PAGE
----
It’s no surprise that the attributes required for effective leadership are those required for effective stakeholder engagement. My website, Stakeholder Engagement offers resources for developing capability for stakeholder engagement. Alongside specific stakeholder engagement capabilities, I have identified leadership, organisational learning, communication and adaptive capacity (change) as four essential capabilities to support enhanced engagement.
Compare this to the findings of the Hay Group 2010 Best Companies for Leadership research. The top twenty companies collectively, from General Electric at number one, to BASF are huge, and therefore have potential to do a lot of good by modelling leadership excellence.
Hay Group’s Ruth Wagemen pinpoints the practices the twenty best companies are more likely to do than the rest of us:
- “developing structures and practices that locate the best practices wherever they are, and whoever has them, and make sure that that’s what’s getting used throughout the organisation”
- they were “far more likely than everyone else to have an ex-pat programme that is intended to help people learn how to operate really effectively in a different culture and to lead effectively in that context”
- “were more likely to actively collect the best practices in leadership development throughout their subsidiaries, throughout the world, and to harvest those lessons and to share those practices with the rest of the organisation”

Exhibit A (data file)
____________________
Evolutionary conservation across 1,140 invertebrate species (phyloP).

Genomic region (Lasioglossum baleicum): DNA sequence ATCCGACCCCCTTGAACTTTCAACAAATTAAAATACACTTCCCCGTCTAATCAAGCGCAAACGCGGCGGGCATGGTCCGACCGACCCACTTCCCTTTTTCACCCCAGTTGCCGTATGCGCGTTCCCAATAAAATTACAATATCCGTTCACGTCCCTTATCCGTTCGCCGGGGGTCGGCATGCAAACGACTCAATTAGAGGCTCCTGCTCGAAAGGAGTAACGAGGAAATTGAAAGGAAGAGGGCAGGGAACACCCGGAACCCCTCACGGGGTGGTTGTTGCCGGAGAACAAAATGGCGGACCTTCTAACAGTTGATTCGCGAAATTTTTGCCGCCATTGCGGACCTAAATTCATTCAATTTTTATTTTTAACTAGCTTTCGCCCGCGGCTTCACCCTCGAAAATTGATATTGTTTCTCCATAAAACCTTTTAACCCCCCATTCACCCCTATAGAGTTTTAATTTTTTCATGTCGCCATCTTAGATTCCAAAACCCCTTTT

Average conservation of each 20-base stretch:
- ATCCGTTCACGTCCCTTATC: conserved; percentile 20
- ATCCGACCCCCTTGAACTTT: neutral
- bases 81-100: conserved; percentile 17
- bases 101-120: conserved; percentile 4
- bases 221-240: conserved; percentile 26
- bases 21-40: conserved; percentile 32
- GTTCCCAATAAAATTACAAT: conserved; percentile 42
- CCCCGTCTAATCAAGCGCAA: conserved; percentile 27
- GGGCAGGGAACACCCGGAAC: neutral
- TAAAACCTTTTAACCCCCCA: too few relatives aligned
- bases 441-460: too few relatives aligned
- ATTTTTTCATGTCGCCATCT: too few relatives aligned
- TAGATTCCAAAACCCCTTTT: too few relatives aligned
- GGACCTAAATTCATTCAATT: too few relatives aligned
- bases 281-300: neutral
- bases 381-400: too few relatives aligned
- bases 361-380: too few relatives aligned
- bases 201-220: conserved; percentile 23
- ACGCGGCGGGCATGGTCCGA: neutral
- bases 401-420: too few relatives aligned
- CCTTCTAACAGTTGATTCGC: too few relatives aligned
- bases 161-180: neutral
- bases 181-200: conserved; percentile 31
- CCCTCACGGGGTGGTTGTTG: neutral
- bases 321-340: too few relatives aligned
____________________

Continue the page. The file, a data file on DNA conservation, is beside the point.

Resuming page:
- “were much more likely to pay men and women the same, for the same kind of work.”
Organisational learning to the fore
What is particularly encouraging is the strong thread of organisational learning through these findings. The idea has been around for a long-time, but is yet to become mainstream. Bob Garrett relates how organisational learning emerged after World War Two, with the work of Reg Revans, Fritz Schumacher and Jacob Bronowski. Chris Argyris gave it impetus and Peter Senge popularised it in The Fifth Discipline. It appears that organisational learning’s potential is being tapped in these trail-blazing companies. Peter Senge urges us to “stop thinking like mechanics and to start acting like gardeners”. One interpretation of this, is to leave behind industrial age practices of organising and management, and embrace the more organic and emergent processes of the knowledge age.
Businesses can scour their internal environment for knowledge as is modelled by the top 20, and seek learning from external stakeholders too. Fostering stakeholder engagement capability can only benefit this process.
Hay Group links
Organisational learning links
- The importance of learning in organizations – great video by David Garvin and Amy Edmonson of Harvard Business School. Cuts through a lot of the verbiage about organisational learning.